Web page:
Collaborative Groups: Harnessing the Power of Many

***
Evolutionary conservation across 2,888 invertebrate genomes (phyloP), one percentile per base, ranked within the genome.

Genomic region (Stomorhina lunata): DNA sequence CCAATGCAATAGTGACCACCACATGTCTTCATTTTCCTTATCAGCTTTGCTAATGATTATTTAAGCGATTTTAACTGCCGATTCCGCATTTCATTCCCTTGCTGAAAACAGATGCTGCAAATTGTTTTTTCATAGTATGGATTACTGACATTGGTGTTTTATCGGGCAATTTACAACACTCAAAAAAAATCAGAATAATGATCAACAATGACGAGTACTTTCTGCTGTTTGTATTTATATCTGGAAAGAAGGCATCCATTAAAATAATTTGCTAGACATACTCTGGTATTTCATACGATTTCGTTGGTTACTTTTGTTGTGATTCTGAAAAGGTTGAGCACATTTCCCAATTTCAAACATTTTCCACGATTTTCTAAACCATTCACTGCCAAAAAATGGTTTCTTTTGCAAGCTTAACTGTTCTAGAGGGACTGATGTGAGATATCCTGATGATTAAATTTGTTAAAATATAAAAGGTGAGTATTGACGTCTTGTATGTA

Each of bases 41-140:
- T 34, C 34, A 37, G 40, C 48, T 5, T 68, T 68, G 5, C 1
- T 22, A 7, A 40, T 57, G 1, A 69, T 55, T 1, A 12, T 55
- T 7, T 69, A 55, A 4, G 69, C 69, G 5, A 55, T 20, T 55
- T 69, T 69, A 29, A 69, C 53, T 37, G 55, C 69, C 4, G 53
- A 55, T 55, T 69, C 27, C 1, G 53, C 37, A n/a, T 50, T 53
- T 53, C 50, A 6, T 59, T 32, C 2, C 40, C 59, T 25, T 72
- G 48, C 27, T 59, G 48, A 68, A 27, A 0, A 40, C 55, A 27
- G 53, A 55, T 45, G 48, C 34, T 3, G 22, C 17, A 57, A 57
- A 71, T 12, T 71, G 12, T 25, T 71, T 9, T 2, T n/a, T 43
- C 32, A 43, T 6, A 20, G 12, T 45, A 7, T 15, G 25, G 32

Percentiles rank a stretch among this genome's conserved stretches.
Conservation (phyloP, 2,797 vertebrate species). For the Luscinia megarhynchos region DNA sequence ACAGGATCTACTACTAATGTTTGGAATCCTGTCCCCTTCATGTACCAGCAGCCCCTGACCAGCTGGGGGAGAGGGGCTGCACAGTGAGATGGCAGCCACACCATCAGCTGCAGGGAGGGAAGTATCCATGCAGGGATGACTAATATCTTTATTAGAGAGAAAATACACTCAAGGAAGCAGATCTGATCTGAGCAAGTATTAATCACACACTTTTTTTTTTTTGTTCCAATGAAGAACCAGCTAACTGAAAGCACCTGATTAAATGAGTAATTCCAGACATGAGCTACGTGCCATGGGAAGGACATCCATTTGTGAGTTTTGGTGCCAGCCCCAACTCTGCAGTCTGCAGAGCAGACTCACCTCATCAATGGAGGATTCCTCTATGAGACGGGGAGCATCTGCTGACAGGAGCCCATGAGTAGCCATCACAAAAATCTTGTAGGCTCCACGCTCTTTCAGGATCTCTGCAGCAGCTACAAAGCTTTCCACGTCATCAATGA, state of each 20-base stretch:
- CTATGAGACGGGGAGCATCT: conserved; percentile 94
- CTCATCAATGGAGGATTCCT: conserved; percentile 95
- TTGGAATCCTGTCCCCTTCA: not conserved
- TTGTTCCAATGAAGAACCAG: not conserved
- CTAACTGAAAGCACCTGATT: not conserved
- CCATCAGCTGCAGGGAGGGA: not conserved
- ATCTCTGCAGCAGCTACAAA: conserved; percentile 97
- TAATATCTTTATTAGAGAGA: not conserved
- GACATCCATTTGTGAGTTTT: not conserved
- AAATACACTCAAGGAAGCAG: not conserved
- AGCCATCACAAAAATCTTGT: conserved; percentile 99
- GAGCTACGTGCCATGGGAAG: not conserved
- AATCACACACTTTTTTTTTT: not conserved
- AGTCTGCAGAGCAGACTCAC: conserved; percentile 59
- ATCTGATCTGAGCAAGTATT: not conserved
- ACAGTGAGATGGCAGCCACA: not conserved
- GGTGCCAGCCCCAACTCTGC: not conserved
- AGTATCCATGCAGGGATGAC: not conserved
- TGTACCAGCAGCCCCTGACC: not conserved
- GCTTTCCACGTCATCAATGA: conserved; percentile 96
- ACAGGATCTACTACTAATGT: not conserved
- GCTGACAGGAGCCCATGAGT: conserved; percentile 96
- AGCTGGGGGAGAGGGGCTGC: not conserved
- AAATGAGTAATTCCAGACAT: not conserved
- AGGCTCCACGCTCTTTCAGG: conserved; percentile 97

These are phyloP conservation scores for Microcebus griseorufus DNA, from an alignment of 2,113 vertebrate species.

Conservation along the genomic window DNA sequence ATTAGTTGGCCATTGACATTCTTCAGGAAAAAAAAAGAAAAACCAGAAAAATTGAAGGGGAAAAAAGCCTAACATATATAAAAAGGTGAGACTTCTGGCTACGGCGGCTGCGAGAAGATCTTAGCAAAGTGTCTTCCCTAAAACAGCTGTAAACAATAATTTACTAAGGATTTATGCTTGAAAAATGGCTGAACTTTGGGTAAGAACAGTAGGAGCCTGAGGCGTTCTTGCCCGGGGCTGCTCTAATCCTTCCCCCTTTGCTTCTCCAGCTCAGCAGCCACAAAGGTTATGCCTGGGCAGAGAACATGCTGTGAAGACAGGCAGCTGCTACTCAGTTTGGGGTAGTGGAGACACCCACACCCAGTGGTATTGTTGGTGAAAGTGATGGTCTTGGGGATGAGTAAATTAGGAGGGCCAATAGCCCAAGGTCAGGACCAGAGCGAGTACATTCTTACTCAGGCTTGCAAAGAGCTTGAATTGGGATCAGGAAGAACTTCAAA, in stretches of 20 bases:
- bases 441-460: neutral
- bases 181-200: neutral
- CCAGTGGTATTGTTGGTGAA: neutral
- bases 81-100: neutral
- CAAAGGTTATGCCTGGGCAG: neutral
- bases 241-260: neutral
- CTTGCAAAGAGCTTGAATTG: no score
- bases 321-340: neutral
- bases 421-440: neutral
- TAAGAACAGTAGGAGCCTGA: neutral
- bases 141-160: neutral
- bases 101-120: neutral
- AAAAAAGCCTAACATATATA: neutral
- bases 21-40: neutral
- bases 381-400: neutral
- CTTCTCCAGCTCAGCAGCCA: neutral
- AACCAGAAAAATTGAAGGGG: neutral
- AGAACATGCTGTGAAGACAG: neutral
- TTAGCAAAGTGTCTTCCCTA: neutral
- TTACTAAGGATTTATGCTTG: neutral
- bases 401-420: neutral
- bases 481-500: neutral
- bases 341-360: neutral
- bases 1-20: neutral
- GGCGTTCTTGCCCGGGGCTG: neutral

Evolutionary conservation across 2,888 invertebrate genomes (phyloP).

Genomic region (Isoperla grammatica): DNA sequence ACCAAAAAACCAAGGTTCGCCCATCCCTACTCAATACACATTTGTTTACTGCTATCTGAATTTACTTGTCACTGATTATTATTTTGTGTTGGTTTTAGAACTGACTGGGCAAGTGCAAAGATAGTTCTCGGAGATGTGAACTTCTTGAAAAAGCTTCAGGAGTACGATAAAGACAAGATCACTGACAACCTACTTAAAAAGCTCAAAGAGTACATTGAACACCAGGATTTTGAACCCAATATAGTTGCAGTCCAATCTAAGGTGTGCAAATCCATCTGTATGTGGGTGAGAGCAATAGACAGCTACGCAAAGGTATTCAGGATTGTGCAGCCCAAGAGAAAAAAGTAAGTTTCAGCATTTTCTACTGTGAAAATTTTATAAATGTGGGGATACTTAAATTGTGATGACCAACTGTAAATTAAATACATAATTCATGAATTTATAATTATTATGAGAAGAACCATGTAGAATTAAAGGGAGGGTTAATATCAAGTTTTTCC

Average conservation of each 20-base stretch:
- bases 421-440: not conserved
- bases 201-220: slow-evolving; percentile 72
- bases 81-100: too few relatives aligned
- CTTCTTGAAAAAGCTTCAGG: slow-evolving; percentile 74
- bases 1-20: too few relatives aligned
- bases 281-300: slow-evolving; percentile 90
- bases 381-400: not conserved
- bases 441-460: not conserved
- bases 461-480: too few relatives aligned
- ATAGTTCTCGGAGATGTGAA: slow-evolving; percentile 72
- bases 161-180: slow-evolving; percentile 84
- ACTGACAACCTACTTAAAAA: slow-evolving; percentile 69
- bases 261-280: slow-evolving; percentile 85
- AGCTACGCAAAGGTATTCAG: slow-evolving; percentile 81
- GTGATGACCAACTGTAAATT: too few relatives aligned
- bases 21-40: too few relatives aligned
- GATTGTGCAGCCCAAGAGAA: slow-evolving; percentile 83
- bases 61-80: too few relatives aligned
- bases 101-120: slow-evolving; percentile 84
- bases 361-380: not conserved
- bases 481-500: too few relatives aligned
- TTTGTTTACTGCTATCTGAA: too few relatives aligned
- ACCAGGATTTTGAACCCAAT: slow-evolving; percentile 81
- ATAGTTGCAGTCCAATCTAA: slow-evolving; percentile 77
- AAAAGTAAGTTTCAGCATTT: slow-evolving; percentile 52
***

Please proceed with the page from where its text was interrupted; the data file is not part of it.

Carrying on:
by Lynn Westerlind, manager of policy and evaluation at National Grid, and Laura Schauer, a director at Tetra Tech. While preparing this article, the authors discussed personality tests. We found that whenever we completed personality tests, the results are the same for the both of us. We are both high "E"s (extroverts). Whether at work or in our personal lives, we have both learned to partner with others with diverse strengths to achieve success. When individuals work as a team to collaborate, they are pooling their knowledge, as well as their resources and skills, to reach an overall goal. The same is true for energy efficiency collaborative groups. Collaborative groups may consist of utility program administrators, evaluators, regulators, consumer groups and other stakeholders that support the long-term success of energy efficiency programs. Collaborative groups are a tool to optimize program design, delivery and regulatory review, and assist in the development of program processes that have the transparency and accountability in place to meet the needs of the environment in which programs operate. Although some states still do not have collaborative groups; their frequency is increasing nationally as energy efficiency funding increases and energy efficiency programs gain visibility. Collaborative groups come in all shapes and sizes – and while the formation of each group, its number of stakeholders, frequency of meetings and mission may vary by region – what they have in common is that each of the five collaborative groups we examined have improved energy efficiency programs, achieved support of stakeholders and triggered less controversy in the end. Through interviews with five regional stakeholders, we found that collaborative groups can help address some of the challenges energy efficiency professionals face today. They bring a range of stakeholders together to discuss issues and reach consensus and commonality on how programs are designed, implemented, evaluated and reported. These discussions with stakeholders identified several factors that contributed to successful collaborative groups. Trust Like any relationship, collaborative groups function best when members trust each other. Effective collaborative groups facilitate trust among regulators, commission staff, utilities, and other external stakeholders. Trust can be fostered by delivering on promises, being respectful of alternative views, being transparent, and focusing on shared (rather than personal) goals. Early and ongoing, active involvement Having open and honest discussions not only builds trust, but may help build consensus. When stakeholders are engaged in developing solutions, they are often more open to supporting them. Achieving stakeholder buy-in early helps consensus building and can avoid lengthy burdensome regulatory review processes. A collaborative group functions best when members are dedicated to the group and are active participants. Information dissemination and training Interviewees described a benefit of collaborative groups as bringing everyone on the same page. However, to do that first requires training on regulatory, DSM, and evaluation issues, as well as historic context. This need for knowledge creates a challenge when collaborative group members change. Although it may be desirable to rotate members to stimulate new ideas, training of new members is essential. Not all members are experts in the field and lack of understanding may lead to distrust. Familiar faces and consistent points of contact may also help build trust. Once members have a foundational understanding of the issues, documentation of meeting results, decisions and outcomes can help to build an institutional record and keep members apprised of the collaborative activities. Existence of a facilitator A good facilitator makes sure that the opinion of each member of the collaborative group is fully heard and that the collaborative group is able to achieve its mandate in an open environment. Nearly all individuals interviewed discussed the use of a facilitator, contracted by the collaborative group or consortium of utilities. Introduction of subcommittees to increase efficiency of collaborative groups Larger and more mature collaborative groups can become difficult to manage; particularly, it can be almost impossible to make decisions and accomplish objectives in a large group. To help manage this, careful consideration should go into who should formally be part of the collaborative group. Also, assigning members to subcommittees or a steering committee may allow key members to invest time outside of regular meetings to develop streamlined proposals to present to collaborative groups for approval. Below we highlight the states interviewed and a summary of their collaborative initiatives. There will be an AESP Brown Bag webinar on December 19 that will provide additional insight into best practices and lessons learned from collaborative groups via a panel discussion with representatives from several of these states. Massachusetts In 2008, the Massachusetts Energy Efficiency Advisory Council (EEAC) was created by the Green Communities Act. Its members guide the development of energy efficiency plans by the state's investor-owned gas and electric utilities and energy providers, and monitor the implementation of these plans. The EEAC is comprised of members representing the Massachusetts Department of Energy Resources as convener, residential consumers, the environmental community, businesses, the manufacturing industry, energy efficiency experts, the attorney general, nonprofits, the heating oil industry, ISO-NE, and the energy efficiency program administrators (PAs). The PAs rely on an external legal representative (Rich May, P.C.) to facilitate their collaboration. Texas The Electric Utility Marketing Managers of Texas (EUMMOT) is the primary collaborative group in Texas. It is a voluntary organization of electric investor-owned utilities that has been around for more than 40 years. Although the members are not really marketing managers any longer, the name is an indication of what the utilities did when the organization began – marketing their utility services. Through the years EUMMOT has redesigned itself to provide input to, and to comply with, on-going regulatory and legislative initiatives regarding energy efficiency issues. Texas utilities contract with an organization (Frontier Associates) to facilitate the EUMMOT process. A second collaborative, the Energy Efficiency Implementation Project (EEIP), was a relatively recent initiative (about six years old) established by the Public Utility Commission of Texas, to stimulate broader participation in the development and implementation of energy efficiency across the state. EEIP is a collaborative open to any interested stakeholder in the state and has a wide variety of participants. Wisconsin The Wisconsin commission has a long history of working through issues with collaborative groups. The Public Service Commission of Wisconsin oversees the statewide Focus on Energy, which is funded by utilities' public benefits collections. Rather than having one central collaborative group through which all issues are discussed and vetted, various functional collaborative groups voluntarily formed out of necessity. Examples include collaborative groups focused on trade ally outreach and energy impacts work papers and approvals. They also have a collaborative with all the utilities that contribute to Focus on Energy, which is used to determine the needs of utilities regarding reporting requirements and other similar issues. In addition, an Evaluation Work Group (EWG) was ordered as part of the prior quadrennial planning process. The EWG is comprised of five representatives from different perspectives: evaluation, commission staff, program administrator, utility representative, and an evaluation expert specifically identified in the commission order. Unlike other states, the collaborative groups operate more like separate working groups, and the participation in the groups tend to not include interveners or other external stakeholders. The leader of these groups also varies between evaluation, program administration, and commission staff. Rhode Island A DSM Collaborative group has been meeting in Rhode Island since the early 1990s. It is comprised of signatories to annual utility energy efficiency program plan filings, filed as settlement agreements before the RI Public Utilities Commission. The Collaborative meets throughout the year to discuss various aspects of energy efficiency services, including program planning and implementation. In 2008, the Collaborative became a subcommittee of the RI Energy Efficiency and Resource Management Council (EERMC). The EERMC's mission is to provide an integrated, comprehensive, public, stakeholder-driven organizational structure to secure for Rhode Island and its people the full supply, economic and environmental benefits of energy efficiency, conservation and resource management. Annual and three-year plans are now presented to the EERMC for endorsement before filing with the RI PUC. The EERMC consists of seven voting members representing: energy regulation and law, large commercial, small commercial, residential, low income, environmental and energy design and codes. The EERMC also consists of four nonvoting members representing electric distribution, gas distribution, heating oil distribution and the RI Office of Energy Resources. British Columbia British Columbia has the Electricity Conservation & Efficiency Advisory Committee (EC&E) which was formed in 2006. BC Hydro agreed to establish a public committee to provide advice and input into demand-side management (electricity conservation and efficiency) as a result of the 2005 Resource and Expenditures Acquisition Plan Negotiated Settlement Process. BC Hydro is committed to mutually beneficial, respectful, and transparent engagement with First Nations, British Columbia communities and stakeholders including diverse members from academia, the business community, building owners and managers, residential customers, institutions, industrial customers, government, independent power producers, trade allies and gas utility partners. “Reprinted from Strategies, the members newsletter of the Association of Energy Services Professionals. Please visit for more great resources.”